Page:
Calendar of Events
The festivals mentioned in this section, unless otherwise specified, fall on different dates every year. Inquire at the Croatian National Tourist Office (www.croatia.hr) or at local tourist offices for event contact information and for an updated calendar. For an exhaustive list of events beyond those listed here, check Frommers.com, where you’ll find a roster of what’s happening in cities all over the world.
New Year. Croatians enter the new year with massive firework displays in major cities like Zagreb, Split, and Dubrovnik, followed by partying until dawn.
Rijeka Carnival. This pre-Lenten celebration begins in mid-February and ends at midnight on Shrove Tuesday. Although celebrated all over the country, Rijeka has the most lavish event, with parades, masquerades, and merrymaking similar to New Orleans’s Mardi Gras. www.rijecki-karneval.hr.
Feast of St. Blaise. Catholics all over the world honor St. Blaise on February 3 with the blessing of throats. In Dubrovnik, where St. Blaise is the city’s patron saint, the celebration is more elaborate, culminating with a parade.
Easter. In Catholic Croatia, Easter is a major religious celebration. On Hvar, the night before Good Friday locals stage the Procession of the Cross, walking a 25km (16 mile) circular route from village to village following a heavy wooden crucifix, concluding at sunrise.
Music Biennale Zagreb. An international festival of contemporary music, the Biennale is held in April in odd-numbered years in Zagreb. Contemporary classical musicians are the focus. See www.mbz.hr.
Sudamje. In Split, May 7 is a public holiday to celebrate the day of Sv. Duje (St. Domnius), the city’s protector. Stalls set up along the seafront sell wooden handicrafts and a solemn mass is held at the cathedral.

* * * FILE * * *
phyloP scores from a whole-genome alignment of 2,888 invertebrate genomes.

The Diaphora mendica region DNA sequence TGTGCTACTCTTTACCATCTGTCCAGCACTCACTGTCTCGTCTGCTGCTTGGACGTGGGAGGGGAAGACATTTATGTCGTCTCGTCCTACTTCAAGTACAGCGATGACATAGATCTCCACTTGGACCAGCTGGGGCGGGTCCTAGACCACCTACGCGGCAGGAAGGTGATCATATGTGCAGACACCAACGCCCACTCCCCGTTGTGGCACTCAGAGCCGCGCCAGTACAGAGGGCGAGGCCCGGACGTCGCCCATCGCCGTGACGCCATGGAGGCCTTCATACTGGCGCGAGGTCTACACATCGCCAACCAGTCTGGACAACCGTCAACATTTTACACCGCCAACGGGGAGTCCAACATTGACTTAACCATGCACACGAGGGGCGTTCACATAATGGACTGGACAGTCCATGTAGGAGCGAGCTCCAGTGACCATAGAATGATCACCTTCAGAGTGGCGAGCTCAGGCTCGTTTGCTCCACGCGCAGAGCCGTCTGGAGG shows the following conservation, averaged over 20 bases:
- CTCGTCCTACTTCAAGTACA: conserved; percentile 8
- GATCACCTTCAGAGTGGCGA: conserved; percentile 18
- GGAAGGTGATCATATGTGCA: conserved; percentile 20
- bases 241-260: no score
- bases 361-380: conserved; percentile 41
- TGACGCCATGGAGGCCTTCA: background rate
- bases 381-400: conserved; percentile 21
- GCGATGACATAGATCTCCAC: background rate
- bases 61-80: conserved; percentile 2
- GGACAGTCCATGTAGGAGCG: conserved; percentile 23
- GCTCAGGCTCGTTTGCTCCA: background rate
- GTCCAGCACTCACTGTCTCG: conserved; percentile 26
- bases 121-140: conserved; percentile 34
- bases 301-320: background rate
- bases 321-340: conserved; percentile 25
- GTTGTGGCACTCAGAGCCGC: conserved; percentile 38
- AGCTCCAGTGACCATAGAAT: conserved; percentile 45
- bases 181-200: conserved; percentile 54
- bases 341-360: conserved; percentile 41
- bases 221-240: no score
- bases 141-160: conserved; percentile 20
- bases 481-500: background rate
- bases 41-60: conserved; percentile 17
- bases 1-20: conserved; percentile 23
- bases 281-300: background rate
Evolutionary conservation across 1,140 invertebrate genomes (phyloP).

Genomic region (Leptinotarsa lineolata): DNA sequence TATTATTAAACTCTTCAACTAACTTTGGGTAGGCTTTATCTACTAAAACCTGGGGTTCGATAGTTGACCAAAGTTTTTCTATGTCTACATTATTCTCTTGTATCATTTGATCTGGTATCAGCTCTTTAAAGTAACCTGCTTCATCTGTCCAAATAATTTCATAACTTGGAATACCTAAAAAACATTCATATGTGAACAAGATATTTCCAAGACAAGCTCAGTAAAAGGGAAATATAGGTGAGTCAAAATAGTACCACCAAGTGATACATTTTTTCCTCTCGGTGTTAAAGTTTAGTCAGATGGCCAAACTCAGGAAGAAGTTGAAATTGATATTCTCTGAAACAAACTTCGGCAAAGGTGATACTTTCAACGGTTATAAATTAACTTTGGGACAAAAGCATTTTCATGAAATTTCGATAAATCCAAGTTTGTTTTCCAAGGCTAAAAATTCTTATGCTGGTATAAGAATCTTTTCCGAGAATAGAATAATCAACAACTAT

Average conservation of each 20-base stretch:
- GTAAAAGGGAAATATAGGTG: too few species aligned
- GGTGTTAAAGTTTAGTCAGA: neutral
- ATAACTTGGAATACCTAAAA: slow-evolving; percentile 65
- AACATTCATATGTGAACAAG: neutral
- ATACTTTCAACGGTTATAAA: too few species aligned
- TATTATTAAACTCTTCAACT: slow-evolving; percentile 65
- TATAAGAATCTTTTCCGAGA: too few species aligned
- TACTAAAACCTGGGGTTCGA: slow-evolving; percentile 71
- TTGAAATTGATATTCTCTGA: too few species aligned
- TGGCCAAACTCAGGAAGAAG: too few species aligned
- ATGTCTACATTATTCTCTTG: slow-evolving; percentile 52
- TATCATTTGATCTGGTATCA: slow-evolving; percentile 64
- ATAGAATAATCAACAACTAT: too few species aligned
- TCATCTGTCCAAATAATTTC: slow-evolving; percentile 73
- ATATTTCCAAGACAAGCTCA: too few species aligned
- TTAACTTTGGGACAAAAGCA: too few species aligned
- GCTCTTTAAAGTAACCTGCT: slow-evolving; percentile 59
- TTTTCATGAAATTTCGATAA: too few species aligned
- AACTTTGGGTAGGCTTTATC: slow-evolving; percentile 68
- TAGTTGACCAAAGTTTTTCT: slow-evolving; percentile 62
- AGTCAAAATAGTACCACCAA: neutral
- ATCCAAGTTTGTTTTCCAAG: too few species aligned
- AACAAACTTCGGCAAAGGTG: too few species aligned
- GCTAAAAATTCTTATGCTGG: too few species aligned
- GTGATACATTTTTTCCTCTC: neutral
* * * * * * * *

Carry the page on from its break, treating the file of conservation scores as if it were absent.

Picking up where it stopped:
Croatia Boat Show. This annual five-day event sees some of the world’s smartest yachts mooring up along the seafront in Split, attracting nautical professionals and amateurs alike.
Contemporary Dance Week. Zagreb is the main stage for this dance and choreography showcase, but parallel events are held in Rijeka and Karlovac. See www.danceweekfestival.com.
Animafest Zagreb. This world festival of animated film is a six-day celebration of cartoons. See www.animafest.hr.
International Children’s Festival. Šibenik is the setting for this annual festival encouraging creativity in children. Programs showcasing youthful talents are presented in venues across the city from mid-June to early July. See www.mdf-sibenik.com.
Pula Film Festival. The Arena, Pula’s ancient amphitheater, hosts this annual two-week festival of film, which was founded way back in 1953. See www.pulafilmfestival.hr.
Valamar Jazz Festival. In Poreč, this five-day event sees internationally acclaimed jazz musicians performing in the atrium of the basilica and on St. Nicholas Island. See www.valamarjazz.com.
INmusic Festival. Staged at Lake Jarun in Zagreb, this three-day fest attracts big names from the worlds of rock and urban music. See www.inmusicfestival.com.
Motovun Film Festival. The tiny medieval town of Motovun, in the heart of Istria, hosts an annual five-day festival in late July to celebrate independent films. See www.motovunfilmfestival.com.
Musical Evenings of Sveti Donat. From early July through mid-August, this festival stages classical music recitals in the Church of St. Donatus in Zadar. See www.donat-festival.com.